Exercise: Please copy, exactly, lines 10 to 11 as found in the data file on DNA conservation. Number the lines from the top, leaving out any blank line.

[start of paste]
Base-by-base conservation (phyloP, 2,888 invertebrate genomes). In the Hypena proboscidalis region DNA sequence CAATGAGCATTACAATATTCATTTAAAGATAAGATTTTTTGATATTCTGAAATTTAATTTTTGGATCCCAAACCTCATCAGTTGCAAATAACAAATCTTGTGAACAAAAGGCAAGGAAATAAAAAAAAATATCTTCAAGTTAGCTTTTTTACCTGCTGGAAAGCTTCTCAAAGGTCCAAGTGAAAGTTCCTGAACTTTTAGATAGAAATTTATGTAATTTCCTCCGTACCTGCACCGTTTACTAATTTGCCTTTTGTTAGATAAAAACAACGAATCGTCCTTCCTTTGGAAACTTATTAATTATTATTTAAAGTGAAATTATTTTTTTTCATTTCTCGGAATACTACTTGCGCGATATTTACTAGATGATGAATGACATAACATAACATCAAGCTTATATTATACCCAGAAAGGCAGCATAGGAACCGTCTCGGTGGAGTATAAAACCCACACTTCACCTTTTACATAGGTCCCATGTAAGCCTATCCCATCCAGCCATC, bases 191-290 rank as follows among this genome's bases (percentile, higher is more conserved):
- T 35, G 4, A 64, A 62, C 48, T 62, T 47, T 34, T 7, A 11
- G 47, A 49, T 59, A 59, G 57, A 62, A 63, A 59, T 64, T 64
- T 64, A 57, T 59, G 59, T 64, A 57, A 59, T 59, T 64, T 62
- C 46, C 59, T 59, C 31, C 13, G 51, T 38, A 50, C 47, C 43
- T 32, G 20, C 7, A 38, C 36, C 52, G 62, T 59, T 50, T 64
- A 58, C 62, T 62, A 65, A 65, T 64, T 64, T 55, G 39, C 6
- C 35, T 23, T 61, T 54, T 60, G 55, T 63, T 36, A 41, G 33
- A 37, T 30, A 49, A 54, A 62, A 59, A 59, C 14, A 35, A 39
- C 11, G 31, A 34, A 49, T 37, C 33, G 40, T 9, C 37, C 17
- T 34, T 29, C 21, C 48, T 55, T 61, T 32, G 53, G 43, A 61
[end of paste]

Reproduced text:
- C 11, G 31, A 34, A 49, T 37, C 33, G 40, T 9, C 37, C 17
- T 34, T 29, C 21, C 48, T 55, T 61, T 32, G 53, G 43, A 61